I never liked the metaphorical use of the word “pregnant” as it tended to be used in the academy. Reading the “pregnant phrases,” of mostly men who were “pregnant with thought,” as a student, I felt angry by what I saw as a co-optation of my female potential, and even, a patriarchal ranking of what kinds of “pregnancy” were deemed important or worthy of “serious” consideration.
At this time in my life, I did not know if I wanted to have children or ever be a mother. However, retrospectively, I know that I had internalized the picture of “good” motherhood projected all around me by my religious community. Specifically, I remember watching two female leaders who had been vibrant and vocal members of one community become quiet, even silent, objects of adoration. It was as though I watched them walk behind and close a door, marked in my mind with the sign “appropriate female role,” and they ceased speaking. Other people spoke about them, even doted on these women—but I didn’t know where the women themselves had gone. These women were certainly pregnant, but seemed somehow less significant, no longer worthy of “serious” consideration, like sacred chalices holding the all-important blood of another life. I began to believe that you could not be you and be a mommy. I remember telling a friend or a sister, rather judgmentally, “I will never become a mother if I have to be like that.”
It was not until after college that I began to re-member mothers as themselves through meeting more mothers: mothers living, mothers working, mothers who didn’t just speak, but spoke about their sexual experiments, showed off their tattoos and expressed themselves, mothers who loved their children but also seemed to love themselves. My harsh rejection of motherhood revealed itself as a defense mechanism, protecting me from my fear of further abuse. I saw hope for myself in these women, a hope that countered the part of me that was trained to assume proscribed roles and accept them, whether I could see myself flourishing in such roles or not. I started to release the idea that one had to be the kind of mother idealized within the kyriarchal Christianity in which I was raised: a mother who was all-important, but still an object of male creation… There are (I began to see more clearly), many ways to be a mother, many of which have nothing to do with the physical act of procreation.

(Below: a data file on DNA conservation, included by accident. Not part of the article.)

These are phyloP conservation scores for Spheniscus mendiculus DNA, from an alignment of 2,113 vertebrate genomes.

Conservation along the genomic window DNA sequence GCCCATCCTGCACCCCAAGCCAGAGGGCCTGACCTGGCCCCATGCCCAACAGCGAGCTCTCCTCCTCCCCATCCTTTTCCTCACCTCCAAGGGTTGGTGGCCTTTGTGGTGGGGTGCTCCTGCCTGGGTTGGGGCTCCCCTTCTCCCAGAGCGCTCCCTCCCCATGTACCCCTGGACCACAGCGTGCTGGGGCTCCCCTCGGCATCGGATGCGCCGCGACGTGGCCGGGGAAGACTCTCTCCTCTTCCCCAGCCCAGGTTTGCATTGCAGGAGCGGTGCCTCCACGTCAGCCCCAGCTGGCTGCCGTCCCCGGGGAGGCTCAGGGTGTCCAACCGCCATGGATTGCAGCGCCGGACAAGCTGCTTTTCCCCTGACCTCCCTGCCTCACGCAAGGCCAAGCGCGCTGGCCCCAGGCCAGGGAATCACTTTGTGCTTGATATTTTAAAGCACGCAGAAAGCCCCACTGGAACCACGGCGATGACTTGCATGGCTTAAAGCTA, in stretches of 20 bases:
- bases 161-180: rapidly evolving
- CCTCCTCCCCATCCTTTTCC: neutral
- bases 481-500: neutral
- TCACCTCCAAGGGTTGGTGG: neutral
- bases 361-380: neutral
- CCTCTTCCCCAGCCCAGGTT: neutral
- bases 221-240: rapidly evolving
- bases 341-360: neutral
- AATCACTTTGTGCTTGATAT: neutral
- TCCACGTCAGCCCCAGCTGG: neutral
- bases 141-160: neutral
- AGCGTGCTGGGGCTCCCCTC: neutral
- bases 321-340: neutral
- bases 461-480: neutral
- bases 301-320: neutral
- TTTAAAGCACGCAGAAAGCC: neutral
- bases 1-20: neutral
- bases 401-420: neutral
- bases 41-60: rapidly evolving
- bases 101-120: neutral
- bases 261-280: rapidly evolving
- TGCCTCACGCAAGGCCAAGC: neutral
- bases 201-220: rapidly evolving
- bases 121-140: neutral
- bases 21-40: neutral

Completing my qualifying exams and then, my dissertation, my view of what it meant to be “pregnant” also changed. Like many graduate students, I was VERY depressed after I finished my qualifying exams. I couldn’t understand what the point of all my efforts had been; and I felt lost starting my dissertation (which had received only a tentative “okay” during my oral defense). I started to question all of my choices; until one day, sitting in an advisors office, I burst into tears and explained what I was feeling. This advisor told me, “I’m so glad you told me what’s going on. You are having post-partum depression. It’s normal.” This was a revelation to me, and a freeing one at that. Hadn’t I studied for almost a year to take these exams? Labored, physically, emotionally, intellectually and spiritually, over books upon books and a proposal? I had. I did. I was “pregnant with thought,” but not in the way I imagined one needed to be. I was myself, a woman and a scholar, a body and a mind, whose intellectual creativity did not negate the physical or spiritual creativity of others. Nor did another’s physical ability to procreate negate my intellectual creative potential. Accepting the “pregnancy” of my intellectual work, I accepted myself more and found greater respect for similar acts of creation.